Decrying public opinion polls as an instrument to administer the law, Attorney General David L. Wilkinson announced his intention Wednesday to seek a third term in office.
"I place little stock in public opinion polls as they relate to justice," Wilkinson said during ceremonies in the State Capitol.Wilkinson, a Republican, will square off against one of two Democratic opponents either L. Zane Gill or Paul Van Dam, whoever emerges as the party's candidate. The attorney general may also face an intraparty challenge from Public Safety Commissioner John T. Nielsen, who is considering running.
Wilkinson, flanked by his wife, Tricia, and their young son, Andrew, listed his accomplishments over the past four years. He said both he and his deputies named last August's execution of Hi Fi Shop killer Pierre Dale Selby after 13 years as one of the office's most significant achievements. He also cited a victory before the U.S. Supreme Court in a dispute with the federal government over the ownership of the bottom of Utah Lake. Finally, he named the codifying of a single set of administrative procedures for all state agencies.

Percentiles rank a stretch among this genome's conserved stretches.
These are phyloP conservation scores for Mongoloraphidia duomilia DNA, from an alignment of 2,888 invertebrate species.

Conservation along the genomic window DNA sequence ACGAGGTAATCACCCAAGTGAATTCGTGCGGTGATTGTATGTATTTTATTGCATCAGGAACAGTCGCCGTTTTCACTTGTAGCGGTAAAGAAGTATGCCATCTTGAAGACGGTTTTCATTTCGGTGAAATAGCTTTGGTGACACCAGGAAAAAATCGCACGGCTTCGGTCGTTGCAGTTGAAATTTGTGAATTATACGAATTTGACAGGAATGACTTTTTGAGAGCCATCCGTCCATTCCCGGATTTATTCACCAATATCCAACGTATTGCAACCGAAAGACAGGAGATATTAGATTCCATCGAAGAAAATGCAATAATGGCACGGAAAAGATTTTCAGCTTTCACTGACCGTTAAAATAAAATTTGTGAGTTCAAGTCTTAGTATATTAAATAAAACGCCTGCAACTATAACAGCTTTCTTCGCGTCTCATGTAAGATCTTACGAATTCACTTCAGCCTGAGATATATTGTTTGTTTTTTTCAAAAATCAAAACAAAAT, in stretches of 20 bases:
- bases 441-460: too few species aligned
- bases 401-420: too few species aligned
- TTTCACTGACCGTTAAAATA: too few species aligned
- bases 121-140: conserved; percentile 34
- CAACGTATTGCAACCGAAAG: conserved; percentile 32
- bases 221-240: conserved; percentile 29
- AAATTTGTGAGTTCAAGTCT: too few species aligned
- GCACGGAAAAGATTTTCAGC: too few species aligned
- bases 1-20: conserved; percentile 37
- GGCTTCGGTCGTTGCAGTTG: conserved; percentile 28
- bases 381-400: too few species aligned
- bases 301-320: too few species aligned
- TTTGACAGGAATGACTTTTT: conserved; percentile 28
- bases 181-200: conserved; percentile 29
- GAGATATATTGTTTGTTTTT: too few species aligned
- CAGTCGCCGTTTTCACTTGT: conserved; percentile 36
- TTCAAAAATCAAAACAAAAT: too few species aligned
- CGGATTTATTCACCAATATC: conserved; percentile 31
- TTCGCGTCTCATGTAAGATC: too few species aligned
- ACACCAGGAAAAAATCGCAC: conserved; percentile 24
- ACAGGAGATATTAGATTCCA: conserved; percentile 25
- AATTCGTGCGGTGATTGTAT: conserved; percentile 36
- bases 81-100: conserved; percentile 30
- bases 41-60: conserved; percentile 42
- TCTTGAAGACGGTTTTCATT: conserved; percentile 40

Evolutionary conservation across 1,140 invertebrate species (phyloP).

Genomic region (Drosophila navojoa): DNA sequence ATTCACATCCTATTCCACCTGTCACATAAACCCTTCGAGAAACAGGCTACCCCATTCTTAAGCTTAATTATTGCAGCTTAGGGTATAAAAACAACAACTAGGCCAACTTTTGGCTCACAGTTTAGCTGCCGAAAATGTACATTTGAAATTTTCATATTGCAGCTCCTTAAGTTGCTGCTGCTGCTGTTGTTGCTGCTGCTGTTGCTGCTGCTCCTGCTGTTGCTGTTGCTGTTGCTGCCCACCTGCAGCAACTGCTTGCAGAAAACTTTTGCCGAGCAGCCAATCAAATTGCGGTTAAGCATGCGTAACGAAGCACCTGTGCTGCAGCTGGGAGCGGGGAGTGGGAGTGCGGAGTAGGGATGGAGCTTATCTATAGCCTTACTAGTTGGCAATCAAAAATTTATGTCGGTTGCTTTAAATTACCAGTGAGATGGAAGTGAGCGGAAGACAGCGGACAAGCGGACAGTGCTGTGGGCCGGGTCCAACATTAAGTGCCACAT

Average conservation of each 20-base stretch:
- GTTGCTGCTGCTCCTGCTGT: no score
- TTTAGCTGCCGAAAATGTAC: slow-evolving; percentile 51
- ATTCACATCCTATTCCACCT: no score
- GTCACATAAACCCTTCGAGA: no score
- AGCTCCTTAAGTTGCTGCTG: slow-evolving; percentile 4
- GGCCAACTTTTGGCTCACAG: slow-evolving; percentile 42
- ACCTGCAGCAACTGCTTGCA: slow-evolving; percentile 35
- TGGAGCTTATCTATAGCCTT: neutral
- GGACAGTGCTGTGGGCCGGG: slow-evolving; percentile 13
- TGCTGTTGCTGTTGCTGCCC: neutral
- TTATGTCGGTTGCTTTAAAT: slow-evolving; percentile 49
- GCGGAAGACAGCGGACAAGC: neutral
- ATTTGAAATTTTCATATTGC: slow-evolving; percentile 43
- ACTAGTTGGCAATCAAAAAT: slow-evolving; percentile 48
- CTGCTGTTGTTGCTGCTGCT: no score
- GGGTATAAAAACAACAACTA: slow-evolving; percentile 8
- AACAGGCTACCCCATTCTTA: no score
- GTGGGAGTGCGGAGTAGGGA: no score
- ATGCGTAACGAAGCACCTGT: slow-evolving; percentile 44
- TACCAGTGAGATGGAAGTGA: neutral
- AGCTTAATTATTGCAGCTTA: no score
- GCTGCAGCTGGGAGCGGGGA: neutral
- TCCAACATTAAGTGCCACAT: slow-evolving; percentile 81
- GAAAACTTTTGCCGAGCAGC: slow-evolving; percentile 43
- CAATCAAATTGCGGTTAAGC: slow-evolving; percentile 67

The attorney general said he is also proud of his office's efforts to combat child abuse, and he mentioned specifically the conviction of Lehi sex offender Allan B. Hadfield, who was prosecuted by Wilkinson's office.
He also defended his use of more than $700,000 in taxpayer money to defend Utah's controversial cable TV law, which sought to regulate sex and nudity on cable. Public opinion polls showed many Utahns thought the attorney general should drop the case, especially in the final round when Wilkinson took the case on an unsuccessful excursion to the U.S. Supreme Court at additional expense.
Wilkinson said the Legislature passed the statute (although he helped draft it), and he was only doing his job in defending it.
"For me to pick and choose what laws I defend is to encroach on the legislative domain," Wilkinson said.